You can also assign values for the different categories of the variable. This is particularly useful for nominal and ordinal variables for which you assign a unique number to each category (e.g., for race you may have: 1=white, 2=black, 3=Native American, etc.) To access the values option, click on the cell under the “Value” column and an ellipsis will appear. Click on the ellipsis and enter your values and value labels in the “Value Label” dialog box:
Next you will need to specify the values of any missing values you may have. It is generally a good idea when using any statistical program to include a Value for cases where people did not respond. This Values should be included in the Value Labels, but should also be included in the “Missing” column as it will prevent SPSS from attempting to use those values in calculations. To add these values to the list of Missing Values, click on the cell in the “Missing” column. Click on the ellipsis that appears in order to access the “Missing Values” dialog box:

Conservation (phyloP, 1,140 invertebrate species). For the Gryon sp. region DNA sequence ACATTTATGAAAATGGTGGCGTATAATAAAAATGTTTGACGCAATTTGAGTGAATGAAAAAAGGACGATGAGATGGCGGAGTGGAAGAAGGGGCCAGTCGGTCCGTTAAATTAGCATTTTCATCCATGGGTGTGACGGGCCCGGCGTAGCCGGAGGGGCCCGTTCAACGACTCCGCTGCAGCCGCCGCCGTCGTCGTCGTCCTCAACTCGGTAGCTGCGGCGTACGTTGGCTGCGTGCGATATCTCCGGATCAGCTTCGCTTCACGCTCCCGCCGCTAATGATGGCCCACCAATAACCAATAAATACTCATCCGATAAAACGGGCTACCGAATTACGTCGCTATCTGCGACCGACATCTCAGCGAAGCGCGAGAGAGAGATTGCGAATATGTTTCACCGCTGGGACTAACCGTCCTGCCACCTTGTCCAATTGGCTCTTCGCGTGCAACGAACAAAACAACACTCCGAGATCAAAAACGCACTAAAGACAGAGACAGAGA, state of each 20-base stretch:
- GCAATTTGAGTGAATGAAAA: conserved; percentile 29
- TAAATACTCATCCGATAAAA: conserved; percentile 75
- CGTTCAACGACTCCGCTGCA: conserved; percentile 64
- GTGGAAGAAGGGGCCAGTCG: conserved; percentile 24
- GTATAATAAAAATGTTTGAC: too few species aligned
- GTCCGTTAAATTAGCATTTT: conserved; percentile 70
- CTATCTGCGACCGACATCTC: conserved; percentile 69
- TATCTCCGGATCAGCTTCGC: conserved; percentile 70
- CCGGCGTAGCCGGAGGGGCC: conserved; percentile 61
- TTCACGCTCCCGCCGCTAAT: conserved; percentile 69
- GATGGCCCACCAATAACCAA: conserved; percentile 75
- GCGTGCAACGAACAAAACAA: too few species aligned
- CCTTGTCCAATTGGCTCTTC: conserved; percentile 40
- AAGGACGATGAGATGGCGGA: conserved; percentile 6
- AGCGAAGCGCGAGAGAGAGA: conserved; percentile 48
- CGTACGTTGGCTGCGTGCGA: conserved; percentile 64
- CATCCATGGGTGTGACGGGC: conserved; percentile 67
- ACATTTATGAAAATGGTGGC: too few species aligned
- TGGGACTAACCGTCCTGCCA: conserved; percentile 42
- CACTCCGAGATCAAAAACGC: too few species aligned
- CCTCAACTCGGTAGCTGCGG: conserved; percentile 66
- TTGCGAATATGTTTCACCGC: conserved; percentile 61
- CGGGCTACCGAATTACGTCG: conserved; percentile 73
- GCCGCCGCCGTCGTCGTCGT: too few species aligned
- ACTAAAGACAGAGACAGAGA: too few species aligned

While there are no right or wrong values to assign for missing data, it is common to uses iterations of 9. For instance, if a variable has 4 categories (1, 2, 3, and 4) and missing values, you can assign a “9” to indicate that the value is missing for that person. If there are 20 categories, you could use “99.” If there are 200 categories, you could use “999,” and so on. This is a widespread practice, but not mandatory. You could choose a different system to indicate missing values.